This article by Stephanie Hafferty and this video by Charles Dowding explain the problem.

Who wants some free compost ?


Answer – everyone !

Here is how, using Woodchips supplied by Urban Surgeons to Humber Avenue Community Allotments.

To compost wood chips fast, you should ensure the chips are as small as possible, check the carbon-nitrogen ratio of your compost heap is correct, and turn the heap often. Wood chips are carbon-rich, so you might need to up the nitrogen content by adding grass clippings, fruit and vegetable scraps, or even leftover coffee grounds to your compost pile.

Let’s take a look at these tips in a bit more detail:

Required Tools:

– A fork

– A wood chipper (optional)

Things Needed?

– Lawn clippings

– Coffee grounds

– Fertilizer

Steps to make wood chips compost faster

1: Make your wood chips smaller.

Just as large branches of wood break down slower than smaller branches, larger wood chips decompose slower than smaller ones. If your wood chips are taking too long to break down, they are likely too big; chopping them down to a smaller size means they will decompose much faster. 

If you don’t want to pay a tree surgeon and can’t buy, borrow, or rent a wood chipper from one, we recommend checking out the rest of the tips. However, if your wood chips are too large, they will still be slow to compost even if you do everything else right.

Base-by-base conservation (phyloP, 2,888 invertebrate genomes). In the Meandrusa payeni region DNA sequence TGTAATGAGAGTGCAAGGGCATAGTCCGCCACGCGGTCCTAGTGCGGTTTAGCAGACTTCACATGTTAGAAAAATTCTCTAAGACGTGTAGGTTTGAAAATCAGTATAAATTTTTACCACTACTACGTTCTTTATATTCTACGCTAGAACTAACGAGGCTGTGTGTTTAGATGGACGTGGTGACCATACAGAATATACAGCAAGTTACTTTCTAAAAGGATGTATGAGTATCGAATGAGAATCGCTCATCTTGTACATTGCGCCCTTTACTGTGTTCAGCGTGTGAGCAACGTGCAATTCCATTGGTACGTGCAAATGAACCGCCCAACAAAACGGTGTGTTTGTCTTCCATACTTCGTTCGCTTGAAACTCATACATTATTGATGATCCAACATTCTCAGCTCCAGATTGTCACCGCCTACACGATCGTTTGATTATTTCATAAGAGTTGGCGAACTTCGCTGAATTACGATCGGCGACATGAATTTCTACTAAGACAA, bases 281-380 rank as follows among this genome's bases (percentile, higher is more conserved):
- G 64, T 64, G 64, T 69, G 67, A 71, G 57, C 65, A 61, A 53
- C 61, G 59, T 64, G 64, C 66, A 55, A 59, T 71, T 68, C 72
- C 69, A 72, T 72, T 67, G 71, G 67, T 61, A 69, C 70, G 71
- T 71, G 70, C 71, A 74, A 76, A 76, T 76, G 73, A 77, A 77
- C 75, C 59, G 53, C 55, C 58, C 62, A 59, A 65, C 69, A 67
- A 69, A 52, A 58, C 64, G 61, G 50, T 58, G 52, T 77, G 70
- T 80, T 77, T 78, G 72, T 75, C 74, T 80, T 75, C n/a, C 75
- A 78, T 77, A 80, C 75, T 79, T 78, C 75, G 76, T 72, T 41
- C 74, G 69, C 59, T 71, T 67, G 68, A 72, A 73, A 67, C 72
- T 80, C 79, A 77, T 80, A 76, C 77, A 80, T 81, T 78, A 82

2: Get the Nitrogen Ratio Right

If you’re looking to throw the wood chips onto your compost pile, the best way to get them to decompose faster is to introduce the right amount of nitrogen-rich material to get the heap hot. You can throw on a ready-made fertiliser or composting agent which will add nitrogen sources, but we like to do things the old-fashioned way around here. So you’re looking to add organic and natural sources that are full of nitrogen content. 

Organic ‘green’ materials such as lawn clippings, coffee grounds, vegetable and fruit scraps, fresh flowers, and leaves should be on top of your list. They’re bursting with the ingredients you need to get those microbes kickstarted and begin composting wood chips. 

Don’t forget, though, that you shouldn’t overdo the nitrogen source. You might think that because you have a whole pile of wood chips, you should add a whole pile of nitrogen material and get the process done faster, but it doesn’t work that way! Overdoing the nitrogen will mean your optimum bacteria levels will get right out of balance, and you’ll end up with a stinky mess that’s less compost, more swamp. Keep the nitrogen ratio at only 20 percent of your pile; the other 80% should be your wood chips, cardboard, tree bark, and other carbon-rich materials. Getting this ratio right will ensure you have an efficient compost pile.

3: Turn Your Compost Pile More Often.